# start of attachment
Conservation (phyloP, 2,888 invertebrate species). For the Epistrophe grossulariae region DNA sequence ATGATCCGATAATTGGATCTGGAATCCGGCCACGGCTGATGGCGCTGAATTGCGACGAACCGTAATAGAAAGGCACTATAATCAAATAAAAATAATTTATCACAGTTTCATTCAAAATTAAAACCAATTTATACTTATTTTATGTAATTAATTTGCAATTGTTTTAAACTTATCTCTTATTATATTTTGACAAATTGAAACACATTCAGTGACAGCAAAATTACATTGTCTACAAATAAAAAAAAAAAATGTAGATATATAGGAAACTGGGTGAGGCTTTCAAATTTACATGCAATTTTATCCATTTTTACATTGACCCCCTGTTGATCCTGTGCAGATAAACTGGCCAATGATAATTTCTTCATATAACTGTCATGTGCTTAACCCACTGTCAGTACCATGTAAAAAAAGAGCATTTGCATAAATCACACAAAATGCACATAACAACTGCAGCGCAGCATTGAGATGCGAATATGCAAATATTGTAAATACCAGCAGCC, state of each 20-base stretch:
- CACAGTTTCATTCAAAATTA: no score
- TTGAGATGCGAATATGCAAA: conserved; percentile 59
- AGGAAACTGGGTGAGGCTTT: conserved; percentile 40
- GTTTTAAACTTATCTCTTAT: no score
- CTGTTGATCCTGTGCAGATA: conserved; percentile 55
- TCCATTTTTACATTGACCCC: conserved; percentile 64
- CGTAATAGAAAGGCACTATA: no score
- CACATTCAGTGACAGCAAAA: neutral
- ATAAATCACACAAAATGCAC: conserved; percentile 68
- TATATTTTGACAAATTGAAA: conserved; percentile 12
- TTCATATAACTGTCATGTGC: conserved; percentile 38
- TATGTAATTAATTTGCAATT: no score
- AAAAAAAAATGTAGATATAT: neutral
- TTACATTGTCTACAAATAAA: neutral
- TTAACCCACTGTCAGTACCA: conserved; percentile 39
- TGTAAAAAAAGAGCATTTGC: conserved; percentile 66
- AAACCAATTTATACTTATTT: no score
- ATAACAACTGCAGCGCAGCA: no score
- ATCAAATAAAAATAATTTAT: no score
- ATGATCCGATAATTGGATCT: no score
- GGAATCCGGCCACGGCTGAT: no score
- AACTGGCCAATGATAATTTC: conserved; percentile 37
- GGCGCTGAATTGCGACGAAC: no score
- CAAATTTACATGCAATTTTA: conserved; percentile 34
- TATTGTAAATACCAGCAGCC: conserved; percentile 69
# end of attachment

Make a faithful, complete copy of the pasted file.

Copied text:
Conservation (phyloP, 2,888 invertebrate species). For the Epistrophe grossulariae region DNA sequence ATGATCCGATAATTGGATCTGGAATCCGGCCACGGCTGATGGCGCTGAATTGCGACGAACCGTAATAGAAAGGCACTATAATCAAATAAAAATAATTTATCACAGTTTCATTCAAAATTAAAACCAATTTATACTTATTTTATGTAATTAATTTGCAATTGTTTTAAACTTATCTCTTATTATATTTTGACAAATTGAAACACATTCAGTGACAGCAAAATTACATTGTCTACAAATAAAAAAAAAAAATGTAGATATATAGGAAACTGGGTGAGGCTTTCAAATTTACATGCAATTTTATCCATTTTTACATTGACCCCCTGTTGATCCTGTGCAGATAAACTGGCCAATGATAATTTCTTCATATAACTGTCATGTGCTTAACCCACTGTCAGTACCATGTAAAAAAAGAGCATTTGCATAAATCACACAAAATGCACATAACAACTGCAGCGCAGCATTGAGATGCGAATATGCAAATATTGTAAATACCAGCAGCC, state of each 20-base stretch:
- CACAGTTTCATTCAAAATTA: no score
- TTGAGATGCGAATATGCAAA: conserved; percentile 59
- AGGAAACTGGGTGAGGCTTT: conserved; percentile 40
- GTTTTAAACTTATCTCTTAT: no score
- CTGTTGATCCTGTGCAGATA: conserved; percentile 55
- TCCATTTTTACATTGACCCC: conserved; percentile 64
- CGTAATAGAAAGGCACTATA: no score
- CACATTCAGTGACAGCAAAA: neutral
- ATAAATCACACAAAATGCAC: conserved; percentile 68
- TATATTTTGACAAATTGAAA: conserved; percentile 12
- TTCATATAACTGTCATGTGC: conserved; percentile 38
- TATGTAATTAATTTGCAATT: no score
- AAAAAAAAATGTAGATATAT: neutral
- TTACATTGTCTACAAATAAA: neutral
- TTAACCCACTGTCAGTACCA: conserved; percentile 39
- TGTAAAAAAAGAGCATTTGC: conserved; percentile 66
- AAACCAATTTATACTTATTT: no score
- ATAACAACTGCAGCGCAGCA: no score
- ATCAAATAAAAATAATTTAT: no score
- ATGATCCGATAATTGGATCT: no score
- GGAATCCGGCCACGGCTGAT: no score
- AACTGGCCAATGATAATTTC: conserved; percentile 37
- GGCGCTGAATTGCGACGAAC: no score
- CAAATTTACATGCAATTTTA: conserved; percentile 34
- TATTGTAAATACCAGCAGCC: conserved; percentile 69